Baa Baa Black Jeep purchased this Mercedes-Benz SLK in 2018 for $75,000 (including all on-road costs). Baa Baa Black Jeep would buy this car again because: “There is no end to the performance vehicles that are available, yet as someone who does endless research before buying, if your needs are specific enough Often there is a compromise. After more than four years of ownership, from someone who typically turns their cars around every two to three years, there is still no other vehicle that ticks so many boxes in my opinion. “
Having previously owned a 10-year-old BMW in the family, he was concerned about the aging Euro’s frequent unreliability and expensive repairs. While BMW doesn’t shy away from needing to replace many sensors over its lifetime, so far, the SLK has been trouble-free, barring regular maintenance items.
The battery lasted nine years, and a quote from Battery World for over $600 was just over $400 with the NRMA.
Ditto the brakes. We were quoted over $4000 and ended up having an Australian with DBA slotted rotors and pads for $2000. Servicing is done at a local Euro specialist. The SLK has an A and B scheduled every 12 months, and figures between $800 and $1500 are in the ballpark of dealerships – they’re usually more than half.
Still loving it. Makes the boring journey (sometimes up to an hour) enjoyable, top down most days (for which there are heated seats and air scarves) with a few choice corners that I look forward to. The stereo is great for a comfortable drive, but can affect the engine note.
However, sacrifices have to be made. There isn’t much storage space in the boot, soft bags will solve most of that if going on a trip. Also there is a false bottom where the spare can fit, as I have a useless glue and pump.
I can still carry two sets of golf clubs in the boot (albeit in a slim travel bag) and put the top down, and the tire fits nicely in my collapsible golf buggy. Luggage room increases considerably if you put the roof up.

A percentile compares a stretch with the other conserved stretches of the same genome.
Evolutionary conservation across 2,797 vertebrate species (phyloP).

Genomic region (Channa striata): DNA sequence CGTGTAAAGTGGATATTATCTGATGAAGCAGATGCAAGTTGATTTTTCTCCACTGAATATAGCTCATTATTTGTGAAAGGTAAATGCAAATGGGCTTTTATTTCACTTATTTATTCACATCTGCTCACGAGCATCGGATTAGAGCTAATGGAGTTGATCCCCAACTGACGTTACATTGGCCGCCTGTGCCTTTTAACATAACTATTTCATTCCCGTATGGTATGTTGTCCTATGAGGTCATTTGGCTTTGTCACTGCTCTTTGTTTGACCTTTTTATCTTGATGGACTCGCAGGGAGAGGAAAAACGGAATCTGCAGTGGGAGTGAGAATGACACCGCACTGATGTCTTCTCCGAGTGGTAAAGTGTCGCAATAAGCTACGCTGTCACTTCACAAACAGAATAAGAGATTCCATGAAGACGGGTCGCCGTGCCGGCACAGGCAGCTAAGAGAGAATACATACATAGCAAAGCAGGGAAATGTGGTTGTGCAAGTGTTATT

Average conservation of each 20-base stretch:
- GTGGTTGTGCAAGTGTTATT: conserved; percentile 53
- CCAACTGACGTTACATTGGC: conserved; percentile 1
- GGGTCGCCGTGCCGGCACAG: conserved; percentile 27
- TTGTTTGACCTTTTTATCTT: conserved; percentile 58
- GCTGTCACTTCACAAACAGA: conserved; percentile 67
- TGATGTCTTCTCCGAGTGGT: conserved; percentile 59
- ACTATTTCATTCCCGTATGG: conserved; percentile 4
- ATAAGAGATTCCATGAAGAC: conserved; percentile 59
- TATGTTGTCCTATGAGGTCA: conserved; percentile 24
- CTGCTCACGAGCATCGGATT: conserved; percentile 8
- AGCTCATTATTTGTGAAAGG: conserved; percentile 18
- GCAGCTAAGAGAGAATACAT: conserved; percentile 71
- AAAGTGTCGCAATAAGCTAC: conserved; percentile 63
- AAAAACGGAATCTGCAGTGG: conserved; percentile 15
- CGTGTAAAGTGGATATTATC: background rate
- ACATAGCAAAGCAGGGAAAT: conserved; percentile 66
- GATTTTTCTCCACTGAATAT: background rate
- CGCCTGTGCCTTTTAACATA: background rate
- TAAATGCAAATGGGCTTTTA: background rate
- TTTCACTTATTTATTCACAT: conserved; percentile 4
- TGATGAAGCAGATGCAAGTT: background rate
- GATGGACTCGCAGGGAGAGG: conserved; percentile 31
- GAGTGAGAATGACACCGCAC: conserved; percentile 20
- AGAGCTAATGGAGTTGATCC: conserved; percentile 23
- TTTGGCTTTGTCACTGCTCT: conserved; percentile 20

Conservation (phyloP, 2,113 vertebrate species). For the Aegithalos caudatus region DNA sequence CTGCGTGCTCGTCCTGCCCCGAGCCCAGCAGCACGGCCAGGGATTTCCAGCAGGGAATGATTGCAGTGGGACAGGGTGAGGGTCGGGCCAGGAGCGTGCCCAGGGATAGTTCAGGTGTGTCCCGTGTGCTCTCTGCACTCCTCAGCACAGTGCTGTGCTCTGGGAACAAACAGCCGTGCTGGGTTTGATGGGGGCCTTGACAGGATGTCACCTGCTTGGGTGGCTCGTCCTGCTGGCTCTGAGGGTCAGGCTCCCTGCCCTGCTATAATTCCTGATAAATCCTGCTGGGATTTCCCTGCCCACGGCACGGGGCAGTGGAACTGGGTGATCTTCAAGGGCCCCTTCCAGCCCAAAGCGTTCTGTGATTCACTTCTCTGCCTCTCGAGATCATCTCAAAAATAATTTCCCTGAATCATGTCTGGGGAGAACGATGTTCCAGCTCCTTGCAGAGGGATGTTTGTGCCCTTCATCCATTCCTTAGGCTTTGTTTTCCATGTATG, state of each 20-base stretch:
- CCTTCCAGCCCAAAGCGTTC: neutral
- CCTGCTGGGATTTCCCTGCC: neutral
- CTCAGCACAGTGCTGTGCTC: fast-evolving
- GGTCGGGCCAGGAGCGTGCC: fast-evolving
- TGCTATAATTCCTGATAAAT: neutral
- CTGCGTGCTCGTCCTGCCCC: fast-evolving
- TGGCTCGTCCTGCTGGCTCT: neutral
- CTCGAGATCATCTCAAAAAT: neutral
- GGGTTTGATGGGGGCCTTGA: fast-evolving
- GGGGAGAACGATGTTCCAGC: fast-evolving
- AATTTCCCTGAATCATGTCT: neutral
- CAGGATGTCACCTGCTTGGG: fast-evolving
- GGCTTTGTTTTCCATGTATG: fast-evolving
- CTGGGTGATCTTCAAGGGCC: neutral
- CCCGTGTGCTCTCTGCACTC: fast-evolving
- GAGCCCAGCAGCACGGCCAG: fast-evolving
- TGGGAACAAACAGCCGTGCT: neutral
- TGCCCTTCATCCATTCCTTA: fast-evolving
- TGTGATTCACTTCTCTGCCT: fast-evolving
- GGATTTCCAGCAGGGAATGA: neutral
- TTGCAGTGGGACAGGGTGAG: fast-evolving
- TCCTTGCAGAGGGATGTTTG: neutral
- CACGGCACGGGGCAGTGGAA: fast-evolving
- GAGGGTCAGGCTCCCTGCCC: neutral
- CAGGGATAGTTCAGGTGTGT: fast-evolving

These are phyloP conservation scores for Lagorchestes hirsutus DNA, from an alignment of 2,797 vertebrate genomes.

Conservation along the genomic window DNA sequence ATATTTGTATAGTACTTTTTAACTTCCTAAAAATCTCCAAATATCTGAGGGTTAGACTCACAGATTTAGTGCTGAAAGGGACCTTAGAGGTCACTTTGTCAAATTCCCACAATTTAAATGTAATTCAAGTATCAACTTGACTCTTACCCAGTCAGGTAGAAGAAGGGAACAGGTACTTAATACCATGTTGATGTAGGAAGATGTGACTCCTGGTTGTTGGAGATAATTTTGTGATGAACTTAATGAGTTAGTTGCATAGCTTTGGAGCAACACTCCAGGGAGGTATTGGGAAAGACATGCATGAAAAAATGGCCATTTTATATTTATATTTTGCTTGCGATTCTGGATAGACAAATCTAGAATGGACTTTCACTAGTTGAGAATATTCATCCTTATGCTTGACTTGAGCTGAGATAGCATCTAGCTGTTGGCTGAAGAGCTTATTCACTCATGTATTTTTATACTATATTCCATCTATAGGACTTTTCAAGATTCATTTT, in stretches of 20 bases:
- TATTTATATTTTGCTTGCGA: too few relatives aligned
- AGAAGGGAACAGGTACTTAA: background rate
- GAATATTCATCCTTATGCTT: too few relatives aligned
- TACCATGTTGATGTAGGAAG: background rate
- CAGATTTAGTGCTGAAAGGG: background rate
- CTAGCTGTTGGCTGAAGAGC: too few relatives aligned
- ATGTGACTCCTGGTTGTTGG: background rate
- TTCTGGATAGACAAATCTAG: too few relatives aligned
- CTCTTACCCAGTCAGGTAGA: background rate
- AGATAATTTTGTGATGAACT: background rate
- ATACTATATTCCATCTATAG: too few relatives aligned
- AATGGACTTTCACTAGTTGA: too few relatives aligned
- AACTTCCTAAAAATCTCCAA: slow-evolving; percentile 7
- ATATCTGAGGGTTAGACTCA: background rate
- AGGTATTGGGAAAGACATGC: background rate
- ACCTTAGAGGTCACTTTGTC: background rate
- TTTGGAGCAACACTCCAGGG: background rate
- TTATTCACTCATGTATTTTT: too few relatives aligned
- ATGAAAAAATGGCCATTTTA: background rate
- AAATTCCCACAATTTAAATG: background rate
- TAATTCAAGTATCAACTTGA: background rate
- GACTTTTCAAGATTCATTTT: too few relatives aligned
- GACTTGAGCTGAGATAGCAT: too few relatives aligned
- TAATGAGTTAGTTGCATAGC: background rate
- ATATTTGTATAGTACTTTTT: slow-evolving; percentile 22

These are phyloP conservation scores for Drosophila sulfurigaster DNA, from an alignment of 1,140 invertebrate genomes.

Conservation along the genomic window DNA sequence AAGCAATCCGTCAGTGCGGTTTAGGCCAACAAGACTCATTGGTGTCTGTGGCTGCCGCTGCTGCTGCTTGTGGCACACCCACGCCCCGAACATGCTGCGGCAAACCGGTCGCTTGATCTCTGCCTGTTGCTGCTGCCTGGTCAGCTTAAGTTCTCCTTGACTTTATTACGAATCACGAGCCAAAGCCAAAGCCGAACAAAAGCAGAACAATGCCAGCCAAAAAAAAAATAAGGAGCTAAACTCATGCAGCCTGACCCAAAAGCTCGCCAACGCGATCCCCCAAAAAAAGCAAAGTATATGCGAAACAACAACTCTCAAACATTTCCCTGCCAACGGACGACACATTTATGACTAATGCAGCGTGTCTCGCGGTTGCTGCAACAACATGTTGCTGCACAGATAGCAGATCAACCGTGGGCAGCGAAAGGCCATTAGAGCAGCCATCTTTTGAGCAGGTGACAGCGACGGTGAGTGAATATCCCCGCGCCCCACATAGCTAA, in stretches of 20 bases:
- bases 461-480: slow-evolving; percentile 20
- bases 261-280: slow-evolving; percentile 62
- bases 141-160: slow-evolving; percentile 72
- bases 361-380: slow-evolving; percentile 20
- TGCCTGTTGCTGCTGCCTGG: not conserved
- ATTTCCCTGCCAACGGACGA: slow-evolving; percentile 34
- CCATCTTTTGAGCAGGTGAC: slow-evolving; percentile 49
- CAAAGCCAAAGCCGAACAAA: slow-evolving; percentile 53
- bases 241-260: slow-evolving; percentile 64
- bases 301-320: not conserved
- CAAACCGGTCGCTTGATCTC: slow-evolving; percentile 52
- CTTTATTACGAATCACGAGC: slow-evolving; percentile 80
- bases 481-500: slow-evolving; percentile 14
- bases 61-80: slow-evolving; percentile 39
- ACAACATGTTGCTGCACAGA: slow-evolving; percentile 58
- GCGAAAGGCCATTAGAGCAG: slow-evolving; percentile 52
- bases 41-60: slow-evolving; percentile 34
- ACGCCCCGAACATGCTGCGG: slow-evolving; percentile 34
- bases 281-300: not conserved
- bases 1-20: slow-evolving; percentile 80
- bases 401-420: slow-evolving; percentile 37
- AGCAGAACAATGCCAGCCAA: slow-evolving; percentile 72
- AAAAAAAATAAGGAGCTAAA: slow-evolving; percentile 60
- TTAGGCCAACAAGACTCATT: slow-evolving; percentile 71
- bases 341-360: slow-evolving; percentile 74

Really enjoy researching vehicles, and when I looked at a used Cayman S, wanted a new Mustang, used M4 convertible, hardtop, due to lack of off-street parking on a tree-lined street. The Porsche Spyder was also on the shortlist, but as a daily driver (at the time) the manual and semi-manual softtop will have to wait as it’s still pretty much what I want to get next.
Another advantage of a hardtop is being able to move the surfboard short distances through a soft rack. Due to the lack of roof length, the racks are very close together and you are limited to 90kmh due to buffeting – not ideal when going away, however, this was solved by an extra surfboard on our holiday spot. has been given.
My SLK only had 26,000km, was dealer serviced and came with a one year Mercedes warranty. While the SLK was about $160k new, the primary option I wanted and could only find on an interstate with high mileage was the AMG handling package, which was an extra $9k.
And disappointed that the original owner didn’t option the DAB which was only $490, but glad they opted for the dash clock at $510.
Can’t remember when Mercedes switched from the last two model numbers due to engine capacity, but makes it a little easier when describing their car to others, “55 is for 5.5 liters and It’s also the last of the naturally aspirated V8s.”
Performance and economy? Simple first, it’s not bad on fuel, I use ECO for most of my journeys, and it even deactivates all four cylinders on ECO4 for some reasonably economical consumption – averaging 11L/ 100km, all this is just two presses away. From switching to manual and shifting down a few gears for a few corners on your favorite back road and hearing the roar at 5-6000rpm is addictive.
The gearbox isn’t as crisp as a BMW M, but it can still be very sweet if you time it with the revs right – otherwise it’s just a touch hesitant, or just switch to Sport and The changes will be very close to your location. They would like to be.
With a 310kW and 540Nm naturally aspirated V8 the Roadster is as fun to own as you want it to be. Upgrading the rear with Pirelli tires has added a lot of driving confidence, where previous Continentals would lose their grip.
Even at 1600kg, track days are a must, it’s still a very responsive car with plenty of driver skill.
Nine years old just means bluetooth. Luckily there’s a Samsung Fold, which sits on a magnetic pad mounted in the CD player, which I use for Waze on trips and other phone functions.
I have toyed with the idea of installing a head unit, but keeping the car original and not wanting to lose any steering wheel control is more important.
The ride is firm and you slow down for all the potholes.
Handling is quite good, not quite at this level after driving the M3 on SMSP, but more than enough for the average looking to enjoy some open-top motoring while listening to the V8 symphony.
As mentioned, upgrading the tires to something nicer will improve handling if that’s what you want.